Рецензія на книжку:
Нікітін Олексій. Istemi
Anne Marie Jackson)
Years ago in the days before online gaming groups, we played a SimSoc or simulated society game in a political science class. It was complex enough to be played over several full days, as the nations grouped and regrouped, fought over money and resources, and tried to control entire ideological blocs. Harmless enough in Canada, but imagine being a university student in Ukraine in 1984 and devising such a game.
That's just what six friends did in Alexei Nikitin's novel Istemi. The six looked on their game as a lark, a diversion from studying. They wrote out a manifesto starting
Recent history has shown that there exists within Slovenorussia a revolutionary movement determined to detach from the Holy Roman Empire a number of its territories.
Students of science and utterly naive politically, it did not occur to them that the authorities, specifically the KGB, might think differently about their new pastime, once it was inevitably discovered. The students were arrested and held for questioning.
The novel actually opens twenty years later in 2004. Ukraine is now independent. Davidov, the narrator, is working for a branch of an American soft drink company in Kiev, as he puts it
helping a bunch of guys they've never even met to sell as many plastic bottles of sickly-sweet brown swill as possible -- water with a bit of concentrate and masses of preservatives , flavourings and dyes... The pay mind you is not to be sneezed at.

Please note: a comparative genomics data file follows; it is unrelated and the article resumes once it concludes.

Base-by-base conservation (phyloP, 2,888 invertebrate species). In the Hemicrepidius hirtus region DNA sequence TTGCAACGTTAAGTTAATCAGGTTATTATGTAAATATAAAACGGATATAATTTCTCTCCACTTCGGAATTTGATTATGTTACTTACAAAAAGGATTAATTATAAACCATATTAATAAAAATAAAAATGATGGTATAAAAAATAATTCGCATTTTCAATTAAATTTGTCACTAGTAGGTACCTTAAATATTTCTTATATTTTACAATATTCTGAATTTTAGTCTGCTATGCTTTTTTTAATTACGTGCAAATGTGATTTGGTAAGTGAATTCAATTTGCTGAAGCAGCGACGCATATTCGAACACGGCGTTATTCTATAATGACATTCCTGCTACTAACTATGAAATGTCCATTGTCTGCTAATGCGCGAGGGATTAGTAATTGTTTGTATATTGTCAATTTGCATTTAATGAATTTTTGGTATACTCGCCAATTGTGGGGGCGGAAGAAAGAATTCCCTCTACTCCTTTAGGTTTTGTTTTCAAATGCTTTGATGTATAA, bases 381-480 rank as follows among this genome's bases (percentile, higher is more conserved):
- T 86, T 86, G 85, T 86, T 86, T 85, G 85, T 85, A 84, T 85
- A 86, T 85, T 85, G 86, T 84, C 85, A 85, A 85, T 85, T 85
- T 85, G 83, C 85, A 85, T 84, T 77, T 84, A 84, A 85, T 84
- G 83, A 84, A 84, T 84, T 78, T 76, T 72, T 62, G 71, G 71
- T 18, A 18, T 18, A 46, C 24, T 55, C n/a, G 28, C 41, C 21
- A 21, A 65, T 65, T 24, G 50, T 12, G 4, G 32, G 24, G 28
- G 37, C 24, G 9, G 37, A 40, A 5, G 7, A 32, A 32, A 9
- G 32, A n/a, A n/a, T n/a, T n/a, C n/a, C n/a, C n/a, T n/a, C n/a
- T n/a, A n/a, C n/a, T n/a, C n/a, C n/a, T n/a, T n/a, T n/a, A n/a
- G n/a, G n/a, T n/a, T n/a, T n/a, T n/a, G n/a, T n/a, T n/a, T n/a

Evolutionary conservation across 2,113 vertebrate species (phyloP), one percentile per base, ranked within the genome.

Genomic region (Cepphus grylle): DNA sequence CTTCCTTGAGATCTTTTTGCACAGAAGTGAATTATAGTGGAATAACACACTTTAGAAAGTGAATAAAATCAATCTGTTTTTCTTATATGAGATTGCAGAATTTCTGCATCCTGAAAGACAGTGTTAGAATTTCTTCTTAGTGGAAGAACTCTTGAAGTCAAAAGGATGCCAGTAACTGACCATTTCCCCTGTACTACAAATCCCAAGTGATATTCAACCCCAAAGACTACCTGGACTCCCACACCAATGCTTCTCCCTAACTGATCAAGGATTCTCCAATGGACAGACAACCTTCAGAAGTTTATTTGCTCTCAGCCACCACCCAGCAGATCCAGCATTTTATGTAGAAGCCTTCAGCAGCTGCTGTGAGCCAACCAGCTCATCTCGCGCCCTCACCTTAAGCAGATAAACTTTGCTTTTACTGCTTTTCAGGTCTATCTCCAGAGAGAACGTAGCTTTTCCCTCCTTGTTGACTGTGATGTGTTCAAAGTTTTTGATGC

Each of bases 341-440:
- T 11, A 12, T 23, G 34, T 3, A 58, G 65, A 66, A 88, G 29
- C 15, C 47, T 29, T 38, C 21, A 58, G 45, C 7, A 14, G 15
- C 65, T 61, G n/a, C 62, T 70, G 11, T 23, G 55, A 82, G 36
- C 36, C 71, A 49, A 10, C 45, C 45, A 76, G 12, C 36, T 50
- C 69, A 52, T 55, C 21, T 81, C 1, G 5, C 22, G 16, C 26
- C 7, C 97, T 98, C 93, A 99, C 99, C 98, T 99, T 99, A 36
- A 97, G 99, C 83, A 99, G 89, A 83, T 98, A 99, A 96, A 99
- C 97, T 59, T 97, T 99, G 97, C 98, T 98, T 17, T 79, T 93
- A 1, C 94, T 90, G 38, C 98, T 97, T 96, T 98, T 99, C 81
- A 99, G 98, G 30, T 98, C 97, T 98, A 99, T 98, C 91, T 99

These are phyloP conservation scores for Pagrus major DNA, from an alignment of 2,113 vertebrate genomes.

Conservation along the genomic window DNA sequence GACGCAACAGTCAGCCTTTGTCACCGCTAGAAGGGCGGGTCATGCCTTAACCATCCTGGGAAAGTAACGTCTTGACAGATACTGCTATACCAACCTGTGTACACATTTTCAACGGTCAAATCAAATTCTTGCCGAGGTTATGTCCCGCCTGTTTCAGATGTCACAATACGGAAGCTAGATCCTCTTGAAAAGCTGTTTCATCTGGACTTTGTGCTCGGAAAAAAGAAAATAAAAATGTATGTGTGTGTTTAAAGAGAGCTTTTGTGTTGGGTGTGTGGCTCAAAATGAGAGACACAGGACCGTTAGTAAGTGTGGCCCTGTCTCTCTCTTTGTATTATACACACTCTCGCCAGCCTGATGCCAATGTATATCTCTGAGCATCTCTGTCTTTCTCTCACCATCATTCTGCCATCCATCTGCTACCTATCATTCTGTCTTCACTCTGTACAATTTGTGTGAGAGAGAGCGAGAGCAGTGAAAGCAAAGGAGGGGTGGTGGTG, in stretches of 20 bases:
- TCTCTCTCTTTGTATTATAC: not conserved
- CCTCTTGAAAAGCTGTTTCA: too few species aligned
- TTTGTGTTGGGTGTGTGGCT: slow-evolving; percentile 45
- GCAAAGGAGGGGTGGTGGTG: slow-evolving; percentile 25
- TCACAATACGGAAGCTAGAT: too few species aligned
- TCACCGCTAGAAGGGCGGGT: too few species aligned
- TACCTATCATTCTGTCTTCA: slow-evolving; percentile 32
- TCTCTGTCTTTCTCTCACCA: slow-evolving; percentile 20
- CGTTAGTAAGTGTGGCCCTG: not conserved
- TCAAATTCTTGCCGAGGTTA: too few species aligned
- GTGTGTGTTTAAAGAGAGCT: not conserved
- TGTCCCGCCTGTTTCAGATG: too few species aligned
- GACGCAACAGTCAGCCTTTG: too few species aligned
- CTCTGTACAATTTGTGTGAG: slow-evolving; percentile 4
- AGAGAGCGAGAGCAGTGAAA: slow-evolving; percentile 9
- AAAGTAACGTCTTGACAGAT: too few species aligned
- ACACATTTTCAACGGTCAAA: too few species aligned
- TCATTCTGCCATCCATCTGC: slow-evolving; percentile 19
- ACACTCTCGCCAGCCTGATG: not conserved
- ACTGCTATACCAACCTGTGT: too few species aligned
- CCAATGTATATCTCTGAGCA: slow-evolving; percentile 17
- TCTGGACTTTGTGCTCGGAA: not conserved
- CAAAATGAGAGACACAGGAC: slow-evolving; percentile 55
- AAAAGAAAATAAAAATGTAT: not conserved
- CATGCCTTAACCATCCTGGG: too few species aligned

One day, the long lost manifesto and ultimatum to Slovenorussia appear in his email, addressed to his gaming code name, Istemi, the last ruler in the game and copied to the other students.
Where did the long lost document come from and who sent it? Davidov sets out to search for the answers. His story alternates between the events of 1984 and his current 2004 search, gradually filling in the details of the students' lives in the intervening years. Paranoia is rampant on all sides in 1984. In 2004, Davidov/Istemi's fear erupts once more, and the all too familiar paranoia and mistrust return.
Through him, the reader discovers not only Soviet era Kiev, but also the Kiev of today. Capitalism is the new religion, but it has brought its own problems. The atmosphere is still grim. People are so anxious, they feel the need to drive around in the middle of the night just to vent all alone:
At this hour the roads were peaceful, travelled only by taxi drivers and other drivers like myself, petrol heads crazed with loneliness and the senselessness of existence. While waiting for the light to change I would study their greyish faces, their brows drawn in torment. Some moved their lips, talking to themselves, filling the emptiness with the sound of their own voices -- they had nothing else to fill it with. Frequently I saw women at the wheel. Office managers. Plasticine business women absorbed in business, not their own but someone else's -- and absorbed far more deeply than it warranted. Some had spent the day in negotiations and meetings. The bird language of negotiations was long the only language they could use or understand without an interpreter. This nocturnal journey was a crack in the unified unshakeable picture of their world... Even at night they concentrated on the road as if it would lead them to a target; they were always aiming for targets. They gripped the steering wheel tight. Nothing distracted that, and they didn't look around.
As Istemi tracks down the people from his 1984 world, he discovers the strange turns life has taken for them too. Nikitin skilfully blends humour and satire into this tale of unintended consequences. Part mystery, part political statement, part morality tale, always entertaining, it is a great take on a society in full throttle transition.